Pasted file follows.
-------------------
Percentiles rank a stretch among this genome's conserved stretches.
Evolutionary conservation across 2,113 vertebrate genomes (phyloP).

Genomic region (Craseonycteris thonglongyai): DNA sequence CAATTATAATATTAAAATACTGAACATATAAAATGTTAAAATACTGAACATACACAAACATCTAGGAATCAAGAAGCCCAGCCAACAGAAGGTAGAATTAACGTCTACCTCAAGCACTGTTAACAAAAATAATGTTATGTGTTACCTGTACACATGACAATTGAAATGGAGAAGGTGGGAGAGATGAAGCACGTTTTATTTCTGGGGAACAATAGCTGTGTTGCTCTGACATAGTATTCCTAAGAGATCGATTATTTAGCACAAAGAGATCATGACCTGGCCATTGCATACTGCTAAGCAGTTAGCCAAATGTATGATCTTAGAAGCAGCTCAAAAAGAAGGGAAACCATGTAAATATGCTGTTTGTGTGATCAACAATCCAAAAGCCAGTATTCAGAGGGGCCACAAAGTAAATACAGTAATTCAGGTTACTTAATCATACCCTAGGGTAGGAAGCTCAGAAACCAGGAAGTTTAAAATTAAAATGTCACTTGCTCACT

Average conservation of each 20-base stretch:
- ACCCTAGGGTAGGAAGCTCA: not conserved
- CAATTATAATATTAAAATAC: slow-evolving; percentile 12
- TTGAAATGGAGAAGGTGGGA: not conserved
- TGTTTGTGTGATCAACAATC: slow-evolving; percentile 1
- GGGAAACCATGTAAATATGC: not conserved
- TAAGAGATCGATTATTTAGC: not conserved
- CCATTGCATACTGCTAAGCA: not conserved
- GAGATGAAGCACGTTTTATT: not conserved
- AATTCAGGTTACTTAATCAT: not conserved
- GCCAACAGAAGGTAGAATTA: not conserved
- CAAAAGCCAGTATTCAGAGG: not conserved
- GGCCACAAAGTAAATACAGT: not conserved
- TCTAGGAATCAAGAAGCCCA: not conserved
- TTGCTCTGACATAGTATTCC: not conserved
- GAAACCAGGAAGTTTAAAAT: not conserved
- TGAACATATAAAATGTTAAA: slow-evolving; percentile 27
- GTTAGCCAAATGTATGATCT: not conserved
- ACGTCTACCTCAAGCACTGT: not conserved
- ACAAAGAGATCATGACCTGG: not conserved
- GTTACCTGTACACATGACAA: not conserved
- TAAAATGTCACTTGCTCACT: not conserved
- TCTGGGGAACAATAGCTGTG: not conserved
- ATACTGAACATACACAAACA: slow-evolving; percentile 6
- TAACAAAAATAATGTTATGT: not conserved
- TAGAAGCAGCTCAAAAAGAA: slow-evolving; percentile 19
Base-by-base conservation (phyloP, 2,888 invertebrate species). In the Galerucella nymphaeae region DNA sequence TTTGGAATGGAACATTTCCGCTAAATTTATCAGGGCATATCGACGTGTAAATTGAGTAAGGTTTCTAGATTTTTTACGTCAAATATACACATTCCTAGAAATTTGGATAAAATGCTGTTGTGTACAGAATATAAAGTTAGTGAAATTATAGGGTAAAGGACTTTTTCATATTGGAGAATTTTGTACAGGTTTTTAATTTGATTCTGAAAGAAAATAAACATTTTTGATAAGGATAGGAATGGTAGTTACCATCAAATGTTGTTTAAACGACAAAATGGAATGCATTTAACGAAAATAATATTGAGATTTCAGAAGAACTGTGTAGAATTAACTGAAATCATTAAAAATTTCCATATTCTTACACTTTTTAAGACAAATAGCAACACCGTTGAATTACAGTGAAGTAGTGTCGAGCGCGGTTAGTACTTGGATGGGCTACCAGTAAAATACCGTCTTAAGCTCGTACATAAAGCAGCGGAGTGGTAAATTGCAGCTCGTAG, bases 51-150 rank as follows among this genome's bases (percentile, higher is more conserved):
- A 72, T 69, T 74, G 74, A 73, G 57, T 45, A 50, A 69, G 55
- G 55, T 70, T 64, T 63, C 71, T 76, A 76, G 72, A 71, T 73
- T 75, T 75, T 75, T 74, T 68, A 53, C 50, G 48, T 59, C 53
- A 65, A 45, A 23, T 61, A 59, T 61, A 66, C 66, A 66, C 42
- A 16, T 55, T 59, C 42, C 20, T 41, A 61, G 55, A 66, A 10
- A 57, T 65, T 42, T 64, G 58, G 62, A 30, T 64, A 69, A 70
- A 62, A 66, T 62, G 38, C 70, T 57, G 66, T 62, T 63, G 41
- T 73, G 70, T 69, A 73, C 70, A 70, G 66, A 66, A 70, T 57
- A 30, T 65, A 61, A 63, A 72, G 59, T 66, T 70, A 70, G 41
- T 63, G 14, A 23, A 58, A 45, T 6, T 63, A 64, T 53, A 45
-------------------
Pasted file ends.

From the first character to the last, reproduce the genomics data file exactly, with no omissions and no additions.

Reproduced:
Percentiles rank a stretch among this genome's conserved stretches.
Evolutionary conservation across 2,113 vertebrate genomes (phyloP).

Genomic region (Craseonycteris thonglongyai): DNA sequence CAATTATAATATTAAAATACTGAACATATAAAATGTTAAAATACTGAACATACACAAACATCTAGGAATCAAGAAGCCCAGCCAACAGAAGGTAGAATTAACGTCTACCTCAAGCACTGTTAACAAAAATAATGTTATGTGTTACCTGTACACATGACAATTGAAATGGAGAAGGTGGGAGAGATGAAGCACGTTTTATTTCTGGGGAACAATAGCTGTGTTGCTCTGACATAGTATTCCTAAGAGATCGATTATTTAGCACAAAGAGATCATGACCTGGCCATTGCATACTGCTAAGCAGTTAGCCAAATGTATGATCTTAGAAGCAGCTCAAAAAGAAGGGAAACCATGTAAATATGCTGTTTGTGTGATCAACAATCCAAAAGCCAGTATTCAGAGGGGCCACAAAGTAAATACAGTAATTCAGGTTACTTAATCATACCCTAGGGTAGGAAGCTCAGAAACCAGGAAGTTTAAAATTAAAATGTCACTTGCTCACT

Average conservation of each 20-base stretch:
- ACCCTAGGGTAGGAAGCTCA: not conserved
- CAATTATAATATTAAAATAC: slow-evolving; percentile 12
- TTGAAATGGAGAAGGTGGGA: not conserved
- TGTTTGTGTGATCAACAATC: slow-evolving; percentile 1
- GGGAAACCATGTAAATATGC: not conserved
- TAAGAGATCGATTATTTAGC: not conserved
- CCATTGCATACTGCTAAGCA: not conserved
- GAGATGAAGCACGTTTTATT: not conserved
- AATTCAGGTTACTTAATCAT: not conserved
- GCCAACAGAAGGTAGAATTA: not conserved
- CAAAAGCCAGTATTCAGAGG: not conserved
- GGCCACAAAGTAAATACAGT: not conserved
- TCTAGGAATCAAGAAGCCCA: not conserved
- TTGCTCTGACATAGTATTCC: not conserved
- GAAACCAGGAAGTTTAAAAT: not conserved
- TGAACATATAAAATGTTAAA: slow-evolving; percentile 27
- GTTAGCCAAATGTATGATCT: not conserved
- ACGTCTACCTCAAGCACTGT: not conserved
- ACAAAGAGATCATGACCTGG: not conserved
- GTTACCTGTACACATGACAA: not conserved
- TAAAATGTCACTTGCTCACT: not conserved
- TCTGGGGAACAATAGCTGTG: not conserved
- ATACTGAACATACACAAACA: slow-evolving; percentile 6
- TAACAAAAATAATGTTATGT: not conserved
- TAGAAGCAGCTCAAAAAGAA: slow-evolving; percentile 19
Base-by-base conservation (phyloP, 2,888 invertebrate species). In the Galerucella nymphaeae region DNA sequence TTTGGAATGGAACATTTCCGCTAAATTTATCAGGGCATATCGACGTGTAAATTGAGTAAGGTTTCTAGATTTTTTACGTCAAATATACACATTCCTAGAAATTTGGATAAAATGCTGTTGTGTACAGAATATAAAGTTAGTGAAATTATAGGGTAAAGGACTTTTTCATATTGGAGAATTTTGTACAGGTTTTTAATTTGATTCTGAAAGAAAATAAACATTTTTGATAAGGATAGGAATGGTAGTTACCATCAAATGTTGTTTAAACGACAAAATGGAATGCATTTAACGAAAATAATATTGAGATTTCAGAAGAACTGTGTAGAATTAACTGAAATCATTAAAAATTTCCATATTCTTACACTTTTTAAGACAAATAGCAACACCGTTGAATTACAGTGAAGTAGTGTCGAGCGCGGTTAGTACTTGGATGGGCTACCAGTAAAATACCGTCTTAAGCTCGTACATAAAGCAGCGGAGTGGTAAATTGCAGCTCGTAG, bases 51-150 rank as follows among this genome's bases (percentile, higher is more conserved):
- A 72, T 69, T 74, G 74, A 73, G 57, T 45, A 50, A 69, G 55
- G 55, T 70, T 64, T 63, C 71, T 76, A 76, G 72, A 71, T 73
- T 75, T 75, T 75, T 74, T 68, A 53, C 50, G 48, T 59, C 53
- A 65, A 45, A 23, T 61, A 59, T 61, A 66, C 66, A 66, C 42
- A 16, T 55, T 59, C 42, C 20, T 41, A 61, G 55, A 66, A 10
- A 57, T 65, T 42, T 64, G 58, G 62, A 30, T 64, A 69, A 70
- A 62, A 66, T 62, G 38, C 70, T 57, G 66, T 62, T 63, G 41
- T 73, G 70, T 69, A 73, C 70, A 70, G 66, A 66, A 70, T 57
- A 30, T 65, A 61, A 63, A 72, G 59, T 66, T 70, A 70, G 41
- T 63, G 14, A 23, A 58, A 45, T 6, T 63, A 64, T 53, A 45